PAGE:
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Crayola Masters of Illusion

“Artists are Masters of Illusion” In this art project a series of simple images, with simple variations, are sequenced together, to blend time and art in a single, visually intriguing composition – that moves!

  • Grade 4
    Grade 5
  • 60 to 90 Minutes
  • Directions

    1. Provide each student with twenty index cards, non-ruled and white.
    2. Ask students to draw a shape on the index cards, encouraging them to start simple, with one favorite shape that is easy to replicate.
    3. Ask students what kind of journey they want this shape to take. Will it move across the card, and off the edge? Will it move in a spiral? Maybe the shape will move off the card and then re-appear!
    4. To begin, the shape can be placed anywhere on the index card. Think of your shape as a metaphor for a hero in your flip art. On each subsequent card, the shape must move, an eighth or quarter inch in a single direction that continues on the following cards. Use a Crayola® Erasable Colored Pencil in case you want to make changes.
    5. When complete, students firmly hold their stack of cards in a corner and flip the open end of the stack to see their shapes move. Students share this procedure with a friend sitting close by. What were they surprised by? When did their eyes light up? Would the shape be bolder if details and embellishments were added with metallic crayons? Or Glitter Markers? Any Erasable Pencil marks can easily be erased and changed.
    6. When complete, students firmly hold their stack of cards in a corner and flip the open end of the stack to see their shapes move. Students share this procedure with a friend sitting close by. What were they surprised by? When did their eyes light up? Would the shape be bolder if details and embellishments were added with metallic crayons? Or Glitter Markers? Any Erasable Pencil marks can easily be erased and changed.
    7. Ask students to consider what story that the flip art illustrates? Write a few brief story ideas to share with a table partner.
    8. Once “telling” the story has been practiced with friends, students take finished work home and impress family members with their ability to become a master of illusion!
  • Standards

    LA: Report on a topic or text, tell a story, or recount an experience in an organized manner, using appropriate facts and relevant, descriptive details to support main ideas or themes; speak clearly at an understandable pace.

    LA: Explain the meaning of simple similes and metaphors (e.g., as pretty as a picture) in context.

    LA: Write routinely over extended time frames (time for research, reflection, and revision) and shorter time frames (a single sitting or a day or two) for a range of discipline-specific tasks, purposes, and audiences.

    MATH: Make a line plot to display a data set of measurements in fractions of a unit.

    MATH: Solve problems involving addition and subtraction of fractions by using information presented in line plots.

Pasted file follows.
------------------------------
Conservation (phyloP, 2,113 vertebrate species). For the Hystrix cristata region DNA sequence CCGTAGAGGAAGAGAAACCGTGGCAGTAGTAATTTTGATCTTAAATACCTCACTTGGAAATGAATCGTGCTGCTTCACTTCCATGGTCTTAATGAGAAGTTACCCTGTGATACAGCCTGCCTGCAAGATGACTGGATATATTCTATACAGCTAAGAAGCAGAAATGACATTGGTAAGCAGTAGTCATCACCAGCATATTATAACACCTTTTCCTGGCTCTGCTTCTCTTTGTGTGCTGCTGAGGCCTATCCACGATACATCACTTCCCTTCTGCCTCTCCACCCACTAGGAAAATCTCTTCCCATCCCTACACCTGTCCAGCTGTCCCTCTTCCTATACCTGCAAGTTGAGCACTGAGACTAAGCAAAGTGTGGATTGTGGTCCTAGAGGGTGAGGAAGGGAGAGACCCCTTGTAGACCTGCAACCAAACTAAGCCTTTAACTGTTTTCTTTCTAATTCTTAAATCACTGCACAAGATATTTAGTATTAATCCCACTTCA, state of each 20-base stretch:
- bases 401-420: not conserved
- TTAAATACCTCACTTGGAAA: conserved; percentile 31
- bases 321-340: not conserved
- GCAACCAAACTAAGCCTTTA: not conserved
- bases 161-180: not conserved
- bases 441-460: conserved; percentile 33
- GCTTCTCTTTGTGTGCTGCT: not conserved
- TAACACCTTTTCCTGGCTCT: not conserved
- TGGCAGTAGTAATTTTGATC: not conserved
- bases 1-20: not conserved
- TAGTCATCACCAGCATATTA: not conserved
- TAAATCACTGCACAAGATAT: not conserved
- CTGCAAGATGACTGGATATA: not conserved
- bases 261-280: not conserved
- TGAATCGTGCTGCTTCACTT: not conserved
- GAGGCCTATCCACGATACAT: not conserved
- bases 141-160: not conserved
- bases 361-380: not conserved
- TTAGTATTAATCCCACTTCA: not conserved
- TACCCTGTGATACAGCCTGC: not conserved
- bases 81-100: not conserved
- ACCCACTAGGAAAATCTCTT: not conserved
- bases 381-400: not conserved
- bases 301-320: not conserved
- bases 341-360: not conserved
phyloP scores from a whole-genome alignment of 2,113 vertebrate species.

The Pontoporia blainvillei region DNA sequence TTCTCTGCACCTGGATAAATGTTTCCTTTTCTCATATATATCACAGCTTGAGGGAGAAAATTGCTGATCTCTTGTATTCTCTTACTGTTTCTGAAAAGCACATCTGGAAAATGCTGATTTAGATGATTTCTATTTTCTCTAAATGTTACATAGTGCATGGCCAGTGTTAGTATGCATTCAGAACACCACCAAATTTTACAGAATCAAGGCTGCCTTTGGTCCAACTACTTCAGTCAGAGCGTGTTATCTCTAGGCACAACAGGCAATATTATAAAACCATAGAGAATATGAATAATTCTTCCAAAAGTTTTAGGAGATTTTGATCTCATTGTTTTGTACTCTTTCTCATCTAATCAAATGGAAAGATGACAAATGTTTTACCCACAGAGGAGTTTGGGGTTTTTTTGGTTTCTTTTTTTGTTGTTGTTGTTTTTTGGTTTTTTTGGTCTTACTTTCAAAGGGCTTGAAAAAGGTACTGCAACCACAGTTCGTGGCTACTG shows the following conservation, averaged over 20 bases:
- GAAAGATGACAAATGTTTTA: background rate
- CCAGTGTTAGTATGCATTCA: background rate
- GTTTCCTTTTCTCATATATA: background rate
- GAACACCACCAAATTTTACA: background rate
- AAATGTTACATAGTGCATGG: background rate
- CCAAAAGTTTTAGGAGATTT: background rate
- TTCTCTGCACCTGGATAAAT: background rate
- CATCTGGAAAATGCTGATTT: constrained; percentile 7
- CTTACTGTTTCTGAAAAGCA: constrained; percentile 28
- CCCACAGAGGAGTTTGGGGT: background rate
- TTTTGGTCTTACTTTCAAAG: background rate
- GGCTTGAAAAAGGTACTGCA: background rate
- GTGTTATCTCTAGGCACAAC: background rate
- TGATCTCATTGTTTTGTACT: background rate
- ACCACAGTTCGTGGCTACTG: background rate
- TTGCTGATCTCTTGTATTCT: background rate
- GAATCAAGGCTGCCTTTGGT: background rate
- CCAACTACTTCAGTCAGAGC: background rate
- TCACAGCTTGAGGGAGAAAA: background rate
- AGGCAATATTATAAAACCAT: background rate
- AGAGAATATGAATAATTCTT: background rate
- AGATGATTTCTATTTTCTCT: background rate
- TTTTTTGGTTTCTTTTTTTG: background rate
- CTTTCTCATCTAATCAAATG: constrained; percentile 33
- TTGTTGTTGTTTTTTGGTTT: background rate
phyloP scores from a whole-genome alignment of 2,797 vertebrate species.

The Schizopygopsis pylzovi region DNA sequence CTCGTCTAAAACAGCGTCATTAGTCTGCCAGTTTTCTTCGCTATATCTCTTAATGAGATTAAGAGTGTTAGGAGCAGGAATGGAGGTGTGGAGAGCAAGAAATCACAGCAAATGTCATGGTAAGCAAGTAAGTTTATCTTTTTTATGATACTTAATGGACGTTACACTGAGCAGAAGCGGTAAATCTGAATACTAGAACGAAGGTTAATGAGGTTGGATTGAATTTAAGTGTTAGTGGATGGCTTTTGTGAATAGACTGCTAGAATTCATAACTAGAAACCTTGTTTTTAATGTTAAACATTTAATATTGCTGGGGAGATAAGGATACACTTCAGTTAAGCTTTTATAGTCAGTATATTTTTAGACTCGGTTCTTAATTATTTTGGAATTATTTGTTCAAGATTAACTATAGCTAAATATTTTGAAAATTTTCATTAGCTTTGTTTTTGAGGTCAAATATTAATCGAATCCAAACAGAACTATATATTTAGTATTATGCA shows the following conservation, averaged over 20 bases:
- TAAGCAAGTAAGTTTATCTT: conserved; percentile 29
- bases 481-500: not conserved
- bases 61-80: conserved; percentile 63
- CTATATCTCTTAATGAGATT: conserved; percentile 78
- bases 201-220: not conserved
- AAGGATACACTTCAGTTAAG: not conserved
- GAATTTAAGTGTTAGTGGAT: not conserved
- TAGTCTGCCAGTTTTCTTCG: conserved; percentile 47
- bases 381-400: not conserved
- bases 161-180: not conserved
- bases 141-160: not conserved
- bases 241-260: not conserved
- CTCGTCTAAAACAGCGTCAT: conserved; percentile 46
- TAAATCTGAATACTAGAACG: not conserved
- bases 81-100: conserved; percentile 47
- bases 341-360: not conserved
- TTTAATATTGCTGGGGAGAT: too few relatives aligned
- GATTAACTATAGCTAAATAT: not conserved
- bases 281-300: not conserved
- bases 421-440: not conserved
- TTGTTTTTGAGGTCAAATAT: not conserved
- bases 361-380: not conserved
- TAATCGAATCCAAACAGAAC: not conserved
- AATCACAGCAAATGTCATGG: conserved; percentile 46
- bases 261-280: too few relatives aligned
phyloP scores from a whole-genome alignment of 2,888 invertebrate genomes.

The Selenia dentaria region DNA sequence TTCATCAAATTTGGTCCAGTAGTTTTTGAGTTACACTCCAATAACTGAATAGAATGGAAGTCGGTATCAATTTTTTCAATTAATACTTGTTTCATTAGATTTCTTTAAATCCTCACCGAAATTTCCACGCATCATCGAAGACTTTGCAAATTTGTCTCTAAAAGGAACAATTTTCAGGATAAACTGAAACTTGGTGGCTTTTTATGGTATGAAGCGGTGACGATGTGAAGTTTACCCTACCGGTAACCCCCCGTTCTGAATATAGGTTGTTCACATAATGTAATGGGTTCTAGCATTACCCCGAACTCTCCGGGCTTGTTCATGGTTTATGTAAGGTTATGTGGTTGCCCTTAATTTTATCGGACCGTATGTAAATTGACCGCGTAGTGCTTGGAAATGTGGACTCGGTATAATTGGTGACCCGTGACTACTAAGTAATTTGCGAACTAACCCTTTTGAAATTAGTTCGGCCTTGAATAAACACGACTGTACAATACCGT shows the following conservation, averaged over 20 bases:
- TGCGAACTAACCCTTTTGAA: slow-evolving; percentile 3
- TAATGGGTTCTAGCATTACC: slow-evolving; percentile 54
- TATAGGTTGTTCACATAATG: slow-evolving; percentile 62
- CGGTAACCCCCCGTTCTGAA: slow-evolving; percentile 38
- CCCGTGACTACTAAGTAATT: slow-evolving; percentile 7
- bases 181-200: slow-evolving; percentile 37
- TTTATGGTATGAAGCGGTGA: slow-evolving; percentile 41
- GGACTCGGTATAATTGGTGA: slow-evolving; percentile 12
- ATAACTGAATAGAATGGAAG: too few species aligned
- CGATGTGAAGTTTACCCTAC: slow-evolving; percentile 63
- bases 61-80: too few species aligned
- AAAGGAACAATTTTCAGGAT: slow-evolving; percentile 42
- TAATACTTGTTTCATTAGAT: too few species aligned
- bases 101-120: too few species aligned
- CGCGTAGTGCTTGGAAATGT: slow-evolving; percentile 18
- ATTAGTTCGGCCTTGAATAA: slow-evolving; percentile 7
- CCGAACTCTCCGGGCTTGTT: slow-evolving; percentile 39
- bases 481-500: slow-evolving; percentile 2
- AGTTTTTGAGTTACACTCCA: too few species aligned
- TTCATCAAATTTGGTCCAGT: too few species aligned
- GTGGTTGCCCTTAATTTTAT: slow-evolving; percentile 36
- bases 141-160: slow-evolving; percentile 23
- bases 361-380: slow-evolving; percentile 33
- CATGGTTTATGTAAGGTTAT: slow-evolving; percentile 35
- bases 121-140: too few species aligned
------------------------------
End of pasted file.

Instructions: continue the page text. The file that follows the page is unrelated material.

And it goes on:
VA: Understanding and applying media, techniques and processes: Describe how different materials, techniques, and processes cause different responses.

    VA: Understanding and applying media, techniques and processes: Select media, techniques, and processes; analyze what makes them effective or not effective in communicating ideas: and reflect upon the effectiveness of their choices.

    VA: Using knowledge of structures and functions: Describe how different expressive features and organizational principles cause different responses.

    VA: Using Knowledge of structures and functions: Select and use the qualities of structures and functions of art to improve communication of their ideas.

  • Adaptations

    Use a light table to assist students in seeing the movement of the shapes from one card to the next.

    Lay the cards out side by side for students to see the development of the shape movement holistically.

    Offer the choice of developing the shape and/ or the background.

    Eadweard Muybridge was a pioneer in studies of motion and a precursor of the motion picture industry. Students research Muybridge’s studies of animal in motion, and model their own study of any object in motion, drawing their object’s movement, moment by moment.

    Marcel Duchamp is a cubist painter representing a group of artists who were also fascinated by multiple-exposure photography from the same time period as Muybridge. Students copy the fractured space technique presented by Duchamp in “Nude Descending a Staircase, No. 2” in their own drawing of a figure to delve deeper into different master of illusion technique. For example students could draw a figure (human, animal, real or fantasy) clearly outlined in black marker. On a separate paper, draw 5 or so vertical lines, equally spaced across the page. Place the figure drawing under the paper to trace the figure, beginning with just a brief sliver of the figure showing before the first vertical line – and gradually, across the page, increase the amount of the figure showing until the full figure is traced before the final vertical line. Add simple blocks of color as seen in the Duchamp composition.

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